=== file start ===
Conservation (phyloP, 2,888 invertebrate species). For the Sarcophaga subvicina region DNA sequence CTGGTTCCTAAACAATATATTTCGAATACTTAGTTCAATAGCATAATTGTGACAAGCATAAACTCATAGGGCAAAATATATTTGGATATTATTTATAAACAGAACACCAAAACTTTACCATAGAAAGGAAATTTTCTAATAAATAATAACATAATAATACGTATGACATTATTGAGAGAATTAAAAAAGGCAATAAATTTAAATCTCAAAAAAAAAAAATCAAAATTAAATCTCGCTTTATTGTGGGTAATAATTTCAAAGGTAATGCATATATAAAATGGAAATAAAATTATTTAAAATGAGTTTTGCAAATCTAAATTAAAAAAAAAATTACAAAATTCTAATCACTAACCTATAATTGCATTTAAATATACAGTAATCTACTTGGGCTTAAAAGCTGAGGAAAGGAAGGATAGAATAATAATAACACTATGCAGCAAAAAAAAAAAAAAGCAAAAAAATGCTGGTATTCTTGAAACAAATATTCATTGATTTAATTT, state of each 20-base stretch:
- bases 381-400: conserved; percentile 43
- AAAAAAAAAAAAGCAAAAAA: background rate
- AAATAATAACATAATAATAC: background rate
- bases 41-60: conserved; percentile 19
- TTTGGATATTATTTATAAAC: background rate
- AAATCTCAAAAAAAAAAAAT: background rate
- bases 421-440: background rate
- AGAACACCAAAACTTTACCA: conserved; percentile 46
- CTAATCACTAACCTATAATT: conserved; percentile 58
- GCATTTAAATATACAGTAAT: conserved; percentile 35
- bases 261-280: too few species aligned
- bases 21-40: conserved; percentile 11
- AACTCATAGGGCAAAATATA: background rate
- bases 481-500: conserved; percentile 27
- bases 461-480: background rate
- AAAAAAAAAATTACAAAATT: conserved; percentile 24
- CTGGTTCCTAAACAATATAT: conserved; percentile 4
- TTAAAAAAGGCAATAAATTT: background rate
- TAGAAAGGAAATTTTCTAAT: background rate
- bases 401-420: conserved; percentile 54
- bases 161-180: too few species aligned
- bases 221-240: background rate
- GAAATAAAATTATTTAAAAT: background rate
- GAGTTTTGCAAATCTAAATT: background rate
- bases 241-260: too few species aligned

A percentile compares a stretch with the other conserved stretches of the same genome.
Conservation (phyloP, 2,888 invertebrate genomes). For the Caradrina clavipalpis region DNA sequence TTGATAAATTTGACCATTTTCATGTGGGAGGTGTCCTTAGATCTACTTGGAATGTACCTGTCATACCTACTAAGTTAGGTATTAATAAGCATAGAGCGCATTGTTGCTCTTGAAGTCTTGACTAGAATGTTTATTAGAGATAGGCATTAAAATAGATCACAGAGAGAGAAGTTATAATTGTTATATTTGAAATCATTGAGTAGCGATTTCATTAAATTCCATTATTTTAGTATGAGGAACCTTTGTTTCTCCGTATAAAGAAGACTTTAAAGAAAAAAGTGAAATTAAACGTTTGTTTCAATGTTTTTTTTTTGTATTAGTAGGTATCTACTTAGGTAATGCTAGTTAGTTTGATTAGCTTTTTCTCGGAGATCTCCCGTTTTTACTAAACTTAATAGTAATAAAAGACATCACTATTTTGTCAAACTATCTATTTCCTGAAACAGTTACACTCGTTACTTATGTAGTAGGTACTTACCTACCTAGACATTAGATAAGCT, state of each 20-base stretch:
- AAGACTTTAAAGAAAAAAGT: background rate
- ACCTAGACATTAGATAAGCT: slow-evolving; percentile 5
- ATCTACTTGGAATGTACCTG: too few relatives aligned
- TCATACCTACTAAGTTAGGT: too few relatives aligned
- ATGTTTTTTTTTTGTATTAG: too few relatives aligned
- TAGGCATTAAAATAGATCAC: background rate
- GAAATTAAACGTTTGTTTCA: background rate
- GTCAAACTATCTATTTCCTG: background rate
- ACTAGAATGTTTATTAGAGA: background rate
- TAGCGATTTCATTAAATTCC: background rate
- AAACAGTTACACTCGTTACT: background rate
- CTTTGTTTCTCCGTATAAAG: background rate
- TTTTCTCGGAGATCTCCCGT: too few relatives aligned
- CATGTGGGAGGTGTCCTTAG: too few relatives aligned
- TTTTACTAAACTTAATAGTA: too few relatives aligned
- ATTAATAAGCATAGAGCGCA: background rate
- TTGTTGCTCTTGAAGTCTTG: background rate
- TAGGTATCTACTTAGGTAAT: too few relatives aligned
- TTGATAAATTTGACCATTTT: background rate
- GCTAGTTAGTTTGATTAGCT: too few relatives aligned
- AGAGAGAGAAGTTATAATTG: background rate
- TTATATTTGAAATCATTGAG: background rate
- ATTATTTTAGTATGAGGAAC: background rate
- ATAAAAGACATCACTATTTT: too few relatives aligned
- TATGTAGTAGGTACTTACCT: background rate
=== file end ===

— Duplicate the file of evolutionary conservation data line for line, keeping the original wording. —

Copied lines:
Conservation (phyloP, 2,888 invertebrate species). For the Sarcophaga subvicina region DNA sequence CTGGTTCCTAAACAATATATTTCGAATACTTAGTTCAATAGCATAATTGTGACAAGCATAAACTCATAGGGCAAAATATATTTGGATATTATTTATAAACAGAACACCAAAACTTTACCATAGAAAGGAAATTTTCTAATAAATAATAACATAATAATACGTATGACATTATTGAGAGAATTAAAAAAGGCAATAAATTTAAATCTCAAAAAAAAAAAATCAAAATTAAATCTCGCTTTATTGTGGGTAATAATTTCAAAGGTAATGCATATATAAAATGGAAATAAAATTATTTAAAATGAGTTTTGCAAATCTAAATTAAAAAAAAAATTACAAAATTCTAATCACTAACCTATAATTGCATTTAAATATACAGTAATCTACTTGGGCTTAAAAGCTGAGGAAAGGAAGGATAGAATAATAATAACACTATGCAGCAAAAAAAAAAAAAAGCAAAAAAATGCTGGTATTCTTGAAACAAATATTCATTGATTTAATTT, state of each 20-base stretch:
- bases 381-400: conserved; percentile 43
- AAAAAAAAAAAAGCAAAAAA: background rate
- AAATAATAACATAATAATAC: background rate
- bases 41-60: conserved; percentile 19
- TTTGGATATTATTTATAAAC: background rate
- AAATCTCAAAAAAAAAAAAT: background rate
- bases 421-440: background rate
- AGAACACCAAAACTTTACCA: conserved; percentile 46
- CTAATCACTAACCTATAATT: conserved; percentile 58
- GCATTTAAATATACAGTAAT: conserved; percentile 35
- bases 261-280: too few species aligned
- bases 21-40: conserved; percentile 11
- AACTCATAGGGCAAAATATA: background rate
- bases 481-500: conserved; percentile 27
- bases 461-480: background rate
- AAAAAAAAAATTACAAAATT: conserved; percentile 24
- CTGGTTCCTAAACAATATAT: conserved; percentile 4
- TTAAAAAAGGCAATAAATTT: background rate
- TAGAAAGGAAATTTTCTAAT: background rate
- bases 401-420: conserved; percentile 54
- bases 161-180: too few species aligned
- bases 221-240: background rate
- GAAATAAAATTATTTAAAAT: background rate
- GAGTTTTGCAAATCTAAATT: background rate
- bases 241-260: too few species aligned

A percentile compares a stretch with the other conserved stretches of the same genome.
Conservation (phyloP, 2,888 invertebrate genomes). For the Caradrina clavipalpis region DNA sequence TTGATAAATTTGACCATTTTCATGTGGGAGGTGTCCTTAGATCTACTTGGAATGTACCTGTCATACCTACTAAGTTAGGTATTAATAAGCATAGAGCGCATTGTTGCTCTTGAAGTCTTGACTAGAATGTTTATTAGAGATAGGCATTAAAATAGATCACAGAGAGAGAAGTTATAATTGTTATATTTGAAATCATTGAGTAGCGATTTCATTAAATTCCATTATTTTAGTATGAGGAACCTTTGTTTCTCCGTATAAAGAAGACTTTAAAGAAAAAAGTGAAATTAAACGTTTGTTTCAATGTTTTTTTTTTGTATTAGTAGGTATCTACTTAGGTAATGCTAGTTAGTTTGATTAGCTTTTTCTCGGAGATCTCCCGTTTTTACTAAACTTAATAGTAATAAAAGACATCACTATTTTGTCAAACTATCTATTTCCTGAAACAGTTACACTCGTTACTTATGTAGTAGGTACTTACCTACCTAGACATTAGATAAGCT, state of each 20-base stretch:
- AAGACTTTAAAGAAAAAAGT: background rate
- ACCTAGACATTAGATAAGCT: slow-evolving; percentile 5
- ATCTACTTGGAATGTACCTG: too few relatives aligned
- TCATACCTACTAAGTTAGGT: too few relatives aligned
- ATGTTTTTTTTTTGTATTAG: too few relatives aligned
- TAGGCATTAAAATAGATCAC: background rate
- GAAATTAAACGTTTGTTTCA: background rate
- GTCAAACTATCTATTTCCTG: background rate
- ACTAGAATGTTTATTAGAGA: background rate
- TAGCGATTTCATTAAATTCC: background rate
- AAACAGTTACACTCGTTACT: background rate
- CTTTGTTTCTCCGTATAAAG: background rate
- TTTTCTCGGAGATCTCCCGT: too few relatives aligned
- CATGTGGGAGGTGTCCTTAG: too few relatives aligned
- TTTTACTAAACTTAATAGTA: too few relatives aligned
- ATTAATAAGCATAGAGCGCA: background rate
- TTGTTGCTCTTGAAGTCTTG: background rate
- TAGGTATCTACTTAGGTAAT: too few relatives aligned
- TTGATAAATTTGACCATTTT: background rate
- GCTAGTTAGTTTGATTAGCT: too few relatives aligned
- AGAGAGAGAAGTTATAATTG: background rate
- TTATATTTGAAATCATTGAG: background rate
- ATTATTTTAGTATGAGGAAC: background rate
- ATAAAAGACATCACTATTTT: too few relatives aligned
- TATGTAGTAGGTACTTACCT: background rate